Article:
Reserving judgment is a matter of infinite hope.
—F. Scott Fitzgerald
The Great Gatsby
An alleged horse-deer hybrid, illustration from Hollick’s The Origin of Life and Process of Reproduction in Plants and Animals, (1880, p. 474). Artist: George Landseer |
Red Deer (Cervus elaphus), known also as an Elk or Wapiti in North America|
|Note: It has been my policy in listing reports of hybrids to include all serious allegations, especially those of scholars, whether or not the hybrid alleged seems possible or likely to me. This policy, I think, helps to eliminate subjective judgment on my part, and therefore should remove at least one source of systematic bias from my work. It also helps to fulfill the ethical obligation of telling not just the truth, but the whole truth.|
Note: Claims that hybrids can be produced from this highly disparate cross require confirmation.
Various mentions of deer-horse hybrids appear in the older literature, all of which apparently refer to crosses involving Cervus elaphus. One, which appeared in Hollick’s The Origin of Life and Process of Reproduction in Plants and Animals, (1880, p. 475), accompanied by the illustration at right, reads as follows:
A few years ago a remarkable hybrid was found in the New Forest, in the South of England, of which we give an illustration. The account given of it states that “this remarkable filly (seven months old) was found a short time since in the New Forest, and is evidently of a mixed breed, between the horse and the deer. Her mother (a pony mare) was observed to associate with some red deer stags in the New Forest for some months, and, at last, this foal was seen by her side. The nose shows a proximity both to the stag and horse; her forhead is round, like that of the deer; legs slender and distinctly double; hoofs pointed, and partly double; color brown, lighter under the belly, and tail like a deer.
“This extraordinary animal is the property of T. G. Attwater, Esq., of Attwater, at the village of Bodenham, three miles from Salisbury. Dr. Fowler, of that city, has inspected the hybrid, and is quite satisfied of the correctness of the preceding statement; and Colonel Buckley (a keeper of the New Forest) has likewise seen the animal, and is of a similar opinion.”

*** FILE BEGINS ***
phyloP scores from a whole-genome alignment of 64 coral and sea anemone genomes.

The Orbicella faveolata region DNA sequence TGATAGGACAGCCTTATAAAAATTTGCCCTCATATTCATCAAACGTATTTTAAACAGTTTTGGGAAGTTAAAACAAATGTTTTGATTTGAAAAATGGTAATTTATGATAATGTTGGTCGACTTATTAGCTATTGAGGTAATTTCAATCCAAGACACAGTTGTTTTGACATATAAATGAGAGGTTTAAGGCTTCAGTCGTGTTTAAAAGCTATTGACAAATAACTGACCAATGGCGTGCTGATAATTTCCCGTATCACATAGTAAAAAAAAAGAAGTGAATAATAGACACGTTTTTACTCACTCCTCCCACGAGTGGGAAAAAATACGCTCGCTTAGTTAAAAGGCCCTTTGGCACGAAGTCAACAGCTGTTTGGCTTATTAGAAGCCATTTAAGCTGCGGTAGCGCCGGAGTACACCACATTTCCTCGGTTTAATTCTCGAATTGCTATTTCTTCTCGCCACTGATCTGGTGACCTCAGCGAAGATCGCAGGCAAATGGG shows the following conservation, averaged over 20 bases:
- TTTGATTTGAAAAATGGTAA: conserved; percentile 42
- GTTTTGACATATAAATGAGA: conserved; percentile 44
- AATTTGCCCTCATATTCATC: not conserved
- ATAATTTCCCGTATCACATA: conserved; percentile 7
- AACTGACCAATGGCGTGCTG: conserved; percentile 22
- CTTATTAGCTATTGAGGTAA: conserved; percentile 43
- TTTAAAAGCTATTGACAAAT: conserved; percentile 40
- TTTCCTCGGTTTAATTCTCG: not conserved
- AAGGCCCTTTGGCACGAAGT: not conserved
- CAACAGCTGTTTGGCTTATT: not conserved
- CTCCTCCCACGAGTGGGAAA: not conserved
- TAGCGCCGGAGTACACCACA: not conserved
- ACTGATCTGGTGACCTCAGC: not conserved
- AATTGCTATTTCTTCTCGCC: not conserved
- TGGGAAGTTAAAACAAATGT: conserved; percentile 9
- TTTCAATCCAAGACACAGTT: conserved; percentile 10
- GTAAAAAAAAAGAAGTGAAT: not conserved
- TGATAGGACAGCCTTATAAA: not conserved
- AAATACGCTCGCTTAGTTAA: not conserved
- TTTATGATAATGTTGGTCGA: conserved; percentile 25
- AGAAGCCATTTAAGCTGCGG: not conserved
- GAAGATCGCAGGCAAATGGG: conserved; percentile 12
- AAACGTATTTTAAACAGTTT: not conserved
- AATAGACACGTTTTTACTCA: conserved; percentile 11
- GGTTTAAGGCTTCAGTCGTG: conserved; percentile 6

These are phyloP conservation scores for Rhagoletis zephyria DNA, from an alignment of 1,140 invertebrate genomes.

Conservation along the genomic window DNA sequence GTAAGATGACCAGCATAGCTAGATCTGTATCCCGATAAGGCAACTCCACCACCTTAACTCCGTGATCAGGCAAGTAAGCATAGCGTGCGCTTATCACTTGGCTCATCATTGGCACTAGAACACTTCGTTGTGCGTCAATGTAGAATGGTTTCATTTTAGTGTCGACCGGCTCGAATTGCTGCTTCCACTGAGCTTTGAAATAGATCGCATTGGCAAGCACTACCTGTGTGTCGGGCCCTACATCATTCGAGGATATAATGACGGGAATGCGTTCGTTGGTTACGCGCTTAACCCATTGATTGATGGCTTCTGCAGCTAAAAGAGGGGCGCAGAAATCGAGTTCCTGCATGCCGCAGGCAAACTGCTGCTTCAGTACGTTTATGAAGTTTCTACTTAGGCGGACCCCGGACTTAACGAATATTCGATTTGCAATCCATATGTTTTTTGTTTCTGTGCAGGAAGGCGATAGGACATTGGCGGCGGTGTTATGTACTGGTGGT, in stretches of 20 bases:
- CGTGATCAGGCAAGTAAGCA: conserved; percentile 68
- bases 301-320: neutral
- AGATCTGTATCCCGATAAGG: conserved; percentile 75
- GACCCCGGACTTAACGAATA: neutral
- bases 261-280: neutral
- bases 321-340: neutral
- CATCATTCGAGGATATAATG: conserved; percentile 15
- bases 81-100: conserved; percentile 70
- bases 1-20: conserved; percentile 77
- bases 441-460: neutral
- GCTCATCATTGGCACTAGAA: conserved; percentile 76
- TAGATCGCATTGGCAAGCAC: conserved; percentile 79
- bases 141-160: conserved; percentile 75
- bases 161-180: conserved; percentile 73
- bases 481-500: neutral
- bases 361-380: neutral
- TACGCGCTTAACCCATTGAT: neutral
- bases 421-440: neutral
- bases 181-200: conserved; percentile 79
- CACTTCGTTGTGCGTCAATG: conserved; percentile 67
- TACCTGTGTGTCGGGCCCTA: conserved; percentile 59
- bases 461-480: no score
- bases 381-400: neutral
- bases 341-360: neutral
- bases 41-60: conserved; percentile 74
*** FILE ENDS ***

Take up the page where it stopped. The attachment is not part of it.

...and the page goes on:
This is one of the most remarkable and best-attested instances of hybridization, between animals very remote from each other, that I have ever met with, and proves that with due care, crosses may be effected to a greater extent than is usually supposed possible.
The Edinburgh New Philosophical Journal (1827, p. 390) contains a brief report entitled, “Extract of a Letter to M. de Férussac, dated Berlin, 27th January, 1827.” It reads as follows:
For similar accounts, see also: Ackermann (1898, p. 61); Allgemeine Forst- und Jagd-zeitung (Frankfurt), vol. 3, Sunday, Oct. 18, 1827, p. 500; Anonymous 1827 (cited by Bronn 1847, p. 167). However, all of these trace to the anonymous letter just quoted.
Two other, earlier authors mention such a hybrid. In his Journey through Wales (twelfth century, translated by Sir Richard Colt Hoare), Gerald of Wales says a mare mated with a stag “and produced an animal of wonderful speed, resembling a horse before and a stag behind.” The Swiss surgeon Jakob Ruf (1500-1558) mentions a separate instance of such a hybrid (De Conceptu et Generatione Hominis, Tiguri, 1587, p. 48):
Thus, in all of the older accounts of deer-horse hybrids, it is the anterior portion of the hybrid that is horse-like, while the posterior is deer-like. Also, in all three cases it is stated that a stag crossed with a mare.
An unverified modern account
An anonymous participant in a now defunct page of a hunting and fishing forum posted the picture of an alleged deer-horse hybrid shown at right. When accused of faking the picture, he or she responded as follows:
An alleged deer-horse hybrid (Odocoileus virginianus × Equus caballus) - Enlarge picture|
Lower down on the same page, he or she continued as follows:
Given that the White-tailed Deer is the only cervid native to Georgia, the cross alleged would be Odocoileus virginianus × Equus caballus.
By the same author: Handbook of Avian Hybrids of the World, Oxford University Press (2006).
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